[TangerineSDR] Tangerine licensing

Engelke, Bill bill.engelke at ua.edu
Tue Apr 7 11:17:38 EDT 2020

To all - I request that UA be kept in the loop on these discussions. I personally don't have the authority to make binding decisions on the part of UA, but I can make sure that the right people are involved. For the record, I believe (and will advocate for) that all software should be open source and freely available for re-use same as the code developed by John Melton and Pavel Demin. (Will GPL accomplish that?)  Based on my past experience, since the project has NSF funding, I believe the software becomes public domain (someone might want to clarify that)...   -73- Bill AB4EJ

-----Original Message-----
From: TangerineSDR <tangerinesdr-bounces at lists.tapr.org> On Behalf Of John Ackermann N8UR via TangerineSDR
Sent: Tuesday, April 7, 2020 10:05 AM
To: Dr. Nathaniel A. Frissell Ph.D. via TangerineSDR <tangerinesdr at lists.tapr.org>; Scott Cowling <scotty at tonks.com>; Steven Bible <steven.bible at gmail.com>
Cc: John Ackermann N8UR <jra at febo.com>
Subject: Re: [TangerineSDR] Tangerine licensing

Just to Nathaniel, SteveB, Scotty --

We probably should have a conversation about licensing for the PSWS project to get this settled.  Much, much better to do it sooner rather than later.


On 4/7/20 8:30 AM, Dr. Nathaniel A. Frissell Ph.D. via TangerineSDR wrote:
> Hi John,
> Is it possible to start with GPL and then relicense as BSD if needed? I think this gives us the most protection now, and opens the possibility for wider adoption in the future.
> 73 de Nathaniel W2NAF
>> Dr. Nathaniel A. Frissell, Ph.D., W2NAF HamSCI Lead Assistant 
> Professor Department of Physics and Electrical Engineering University 
> of Scranton
> (973) 787-4506
>> On Apr 2, 2020, at 11:18 PM, Rob Wiesler via TangerineSDR <tangerinesdr at lists.tapr.org> wrote:
>> On Thu, Apr 02, 2020 at 11:45:07 -0400, John Ackermann N8UR via TangerineSDR wrote:
>>> We should formalize the requirements for licensing Tangerine 
>>> hardware and software work product.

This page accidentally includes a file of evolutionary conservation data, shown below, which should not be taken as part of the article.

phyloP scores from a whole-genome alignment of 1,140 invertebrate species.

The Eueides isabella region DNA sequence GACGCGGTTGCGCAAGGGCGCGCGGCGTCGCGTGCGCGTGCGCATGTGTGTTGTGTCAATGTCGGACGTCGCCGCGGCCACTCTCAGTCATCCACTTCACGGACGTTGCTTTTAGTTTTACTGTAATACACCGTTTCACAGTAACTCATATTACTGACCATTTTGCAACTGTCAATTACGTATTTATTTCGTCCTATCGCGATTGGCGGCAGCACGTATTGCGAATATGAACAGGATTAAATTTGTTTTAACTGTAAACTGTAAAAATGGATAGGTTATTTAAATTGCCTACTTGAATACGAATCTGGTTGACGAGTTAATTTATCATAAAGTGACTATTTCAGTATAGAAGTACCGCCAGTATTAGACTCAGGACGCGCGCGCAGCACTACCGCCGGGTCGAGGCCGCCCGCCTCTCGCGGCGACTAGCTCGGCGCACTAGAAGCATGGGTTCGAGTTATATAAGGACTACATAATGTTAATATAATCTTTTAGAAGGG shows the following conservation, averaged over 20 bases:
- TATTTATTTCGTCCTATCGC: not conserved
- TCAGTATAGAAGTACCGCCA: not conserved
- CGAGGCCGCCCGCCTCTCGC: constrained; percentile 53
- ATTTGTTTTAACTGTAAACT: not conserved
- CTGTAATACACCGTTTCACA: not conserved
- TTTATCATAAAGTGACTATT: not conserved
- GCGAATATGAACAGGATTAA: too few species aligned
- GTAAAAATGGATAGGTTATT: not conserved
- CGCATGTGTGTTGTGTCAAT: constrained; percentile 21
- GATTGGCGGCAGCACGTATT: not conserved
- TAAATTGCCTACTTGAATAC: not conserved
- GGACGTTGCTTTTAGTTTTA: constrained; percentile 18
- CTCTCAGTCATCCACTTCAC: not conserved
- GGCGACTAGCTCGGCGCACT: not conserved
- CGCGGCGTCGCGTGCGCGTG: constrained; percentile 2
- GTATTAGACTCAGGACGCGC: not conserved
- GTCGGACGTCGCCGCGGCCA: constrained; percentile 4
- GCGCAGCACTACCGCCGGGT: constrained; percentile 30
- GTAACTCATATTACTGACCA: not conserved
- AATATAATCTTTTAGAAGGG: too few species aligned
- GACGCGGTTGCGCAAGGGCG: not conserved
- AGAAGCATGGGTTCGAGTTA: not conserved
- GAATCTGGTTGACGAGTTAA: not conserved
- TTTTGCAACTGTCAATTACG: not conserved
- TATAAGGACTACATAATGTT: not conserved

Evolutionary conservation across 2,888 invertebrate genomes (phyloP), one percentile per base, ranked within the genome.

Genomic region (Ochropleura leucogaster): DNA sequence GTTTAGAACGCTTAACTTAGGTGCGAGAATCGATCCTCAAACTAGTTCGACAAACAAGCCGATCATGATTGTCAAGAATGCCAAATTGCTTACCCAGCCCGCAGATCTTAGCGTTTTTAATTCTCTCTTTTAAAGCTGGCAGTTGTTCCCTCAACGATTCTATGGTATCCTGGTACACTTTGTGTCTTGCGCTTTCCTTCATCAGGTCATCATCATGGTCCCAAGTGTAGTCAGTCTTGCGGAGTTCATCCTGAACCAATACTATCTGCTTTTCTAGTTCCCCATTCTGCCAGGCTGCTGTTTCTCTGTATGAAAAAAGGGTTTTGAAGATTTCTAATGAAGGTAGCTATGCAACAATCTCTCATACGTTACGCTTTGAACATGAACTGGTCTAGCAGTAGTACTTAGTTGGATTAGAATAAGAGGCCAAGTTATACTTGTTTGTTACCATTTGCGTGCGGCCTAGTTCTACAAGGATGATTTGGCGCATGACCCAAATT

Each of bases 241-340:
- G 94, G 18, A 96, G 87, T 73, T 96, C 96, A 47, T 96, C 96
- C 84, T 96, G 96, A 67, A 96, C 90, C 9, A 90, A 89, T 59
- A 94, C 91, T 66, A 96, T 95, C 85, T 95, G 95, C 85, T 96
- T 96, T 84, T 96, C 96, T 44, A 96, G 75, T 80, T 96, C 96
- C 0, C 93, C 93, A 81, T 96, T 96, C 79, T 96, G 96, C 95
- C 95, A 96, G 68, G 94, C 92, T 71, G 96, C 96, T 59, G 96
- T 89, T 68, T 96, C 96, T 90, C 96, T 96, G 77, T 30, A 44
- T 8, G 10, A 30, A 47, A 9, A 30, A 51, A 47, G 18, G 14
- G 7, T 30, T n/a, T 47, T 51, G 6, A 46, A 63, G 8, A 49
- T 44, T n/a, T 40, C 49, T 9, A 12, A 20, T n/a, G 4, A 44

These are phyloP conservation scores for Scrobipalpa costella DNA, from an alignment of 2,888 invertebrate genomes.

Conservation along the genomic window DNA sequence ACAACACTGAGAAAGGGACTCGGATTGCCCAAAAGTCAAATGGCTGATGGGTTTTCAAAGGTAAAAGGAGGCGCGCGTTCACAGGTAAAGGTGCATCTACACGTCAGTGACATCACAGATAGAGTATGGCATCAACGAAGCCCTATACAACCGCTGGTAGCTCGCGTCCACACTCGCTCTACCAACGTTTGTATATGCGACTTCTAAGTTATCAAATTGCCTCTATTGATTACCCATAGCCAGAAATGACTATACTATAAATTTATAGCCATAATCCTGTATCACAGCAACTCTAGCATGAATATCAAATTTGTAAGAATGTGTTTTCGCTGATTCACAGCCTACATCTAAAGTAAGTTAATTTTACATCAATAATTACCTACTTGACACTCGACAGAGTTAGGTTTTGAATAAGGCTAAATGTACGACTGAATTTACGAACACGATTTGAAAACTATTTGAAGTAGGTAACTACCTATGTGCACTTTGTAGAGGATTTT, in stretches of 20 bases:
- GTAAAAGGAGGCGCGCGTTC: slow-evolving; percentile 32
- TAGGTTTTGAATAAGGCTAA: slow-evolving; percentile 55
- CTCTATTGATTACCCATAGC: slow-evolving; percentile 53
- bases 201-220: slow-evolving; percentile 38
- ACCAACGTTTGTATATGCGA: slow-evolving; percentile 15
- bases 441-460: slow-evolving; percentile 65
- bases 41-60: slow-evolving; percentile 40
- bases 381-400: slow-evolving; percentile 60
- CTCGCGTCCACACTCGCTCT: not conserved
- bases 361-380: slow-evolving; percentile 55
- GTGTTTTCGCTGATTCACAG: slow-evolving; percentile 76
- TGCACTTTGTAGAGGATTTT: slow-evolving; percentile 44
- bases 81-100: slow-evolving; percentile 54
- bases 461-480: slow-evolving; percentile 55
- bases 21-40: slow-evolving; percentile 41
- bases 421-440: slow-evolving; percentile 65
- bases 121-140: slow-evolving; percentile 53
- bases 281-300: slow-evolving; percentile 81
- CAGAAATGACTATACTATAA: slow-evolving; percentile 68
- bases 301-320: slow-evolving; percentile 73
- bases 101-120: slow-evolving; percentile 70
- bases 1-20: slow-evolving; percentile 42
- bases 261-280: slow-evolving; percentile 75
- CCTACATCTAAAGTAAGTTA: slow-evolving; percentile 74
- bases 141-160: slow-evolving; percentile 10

>>> For software, I would recommend simply requiring an OSF-approved 
>>> open source license.  We should consider a copyright assignment from 
>>> contributors, as discussed below.  While I'd personally prefer to 
>>> use GPL, that could be an inhibiting factor for some organizations 
>>> that might be involved so I'm comfortable with allowing any OSF license.
>> We often won't have very much leeway to choose a license.  For 
>> instance, GNU Radio plugins will probably have to be GPLed, as they 
>> are derivative works of GNU Radio.
>> It's good to note that bounding software components (and their 
>> licenses) tightly makes a lot of licensing issues go away.  For 
>> instance, we'll probably want our GNU Radio-related components to 
>> consume input and publish output in a standardized fashion anyway, 
>> but as a side effect, this means that whatever's on either side of 
>> those components won't be a derived work, meaning it won't have to be 
>> GPLed.  And if we do choose to use the GPL for any components, 
>> properly defining the limits of the license are critical - for 
>> instance, it's common to license libraries under a variant of the GPL 
>> that specifically mentions that it's okay to link against OpenSSL, so 
>> that users of the library don't have to choose between the two 
>> libraries (as the GPL is incompatible [0] with the Apache 1.0 license that OpenSSL used to be licensed under).
>> By the way, OpenSSL did switch to Apache 2.0, which is compatible 
>> with the GPL (version 3 only) (asymmetrically - see [2]).  They did 
>> this using a Contributer License Agreement [1] (which often involves 
>> a copyright assignment).  It still took them two or three years to 
>> complete the process, because they had to hunt down every single 
>> contributer whose copyrighted code remained in the project and ask 
>> them to switch licenses (just identifying them is often 
>> nigh-impossible if your version control history isn't up to the 
>> task).  Then, for everyone who doesn't respond or refuses, the 
>> project had to replace what they wrote with something written from 
>> scratch under the new license.  Having a Contributer License 
>> Agreement means that the project (or a trustee) holds copyright over 
>> everything, or otherwise has been granted the rights necessary to 
>> simply change the license for everything in the project.
>> Here's some reading material:
>> [0] https://en.wikipedia.org/wiki/OpenSSL#Licensing
>> [1] https://en.wikipedia.org/wiki/Contributor_License_Agreement
>> [2] https://www.apache.org/licenses/GPL-compatibility.html
>> Here's a project I've been dealing with recently that has a license 
>> proliferation problem that has personally caused me grief:
>> [3] https://github.com/u-boot/u-boot/tree/master/Licenses
>> Here's a handy way to make it possible to determine what a file's 
>> license is in an automated fashion (which is more useful than you'd 
>> think, even when taking into account this statement):
>> [4] https://spdx.org/using-spdx-license-identifier
>> As far as a specific license to use (when we can choose), I'm quite 
>> happy with the GPL, but won't complain if a non-reciprocal license is 
>> chosen (for any given software component).  Everything I write at 
>> work is under the BSD 3 Clause license, except where the GPL is 
>> required (or simplifies things).
>> --
>> TangerineSDR mailing list
>> TangerineSDR at lists.tapr.org
>> http://lists.tapr.org/mailman/listinfo/tangerinesdr_lists.tapr.org

TangerineSDR mailing list
TangerineSDR at lists.tapr.org

More information about the TangerineSDR mailing list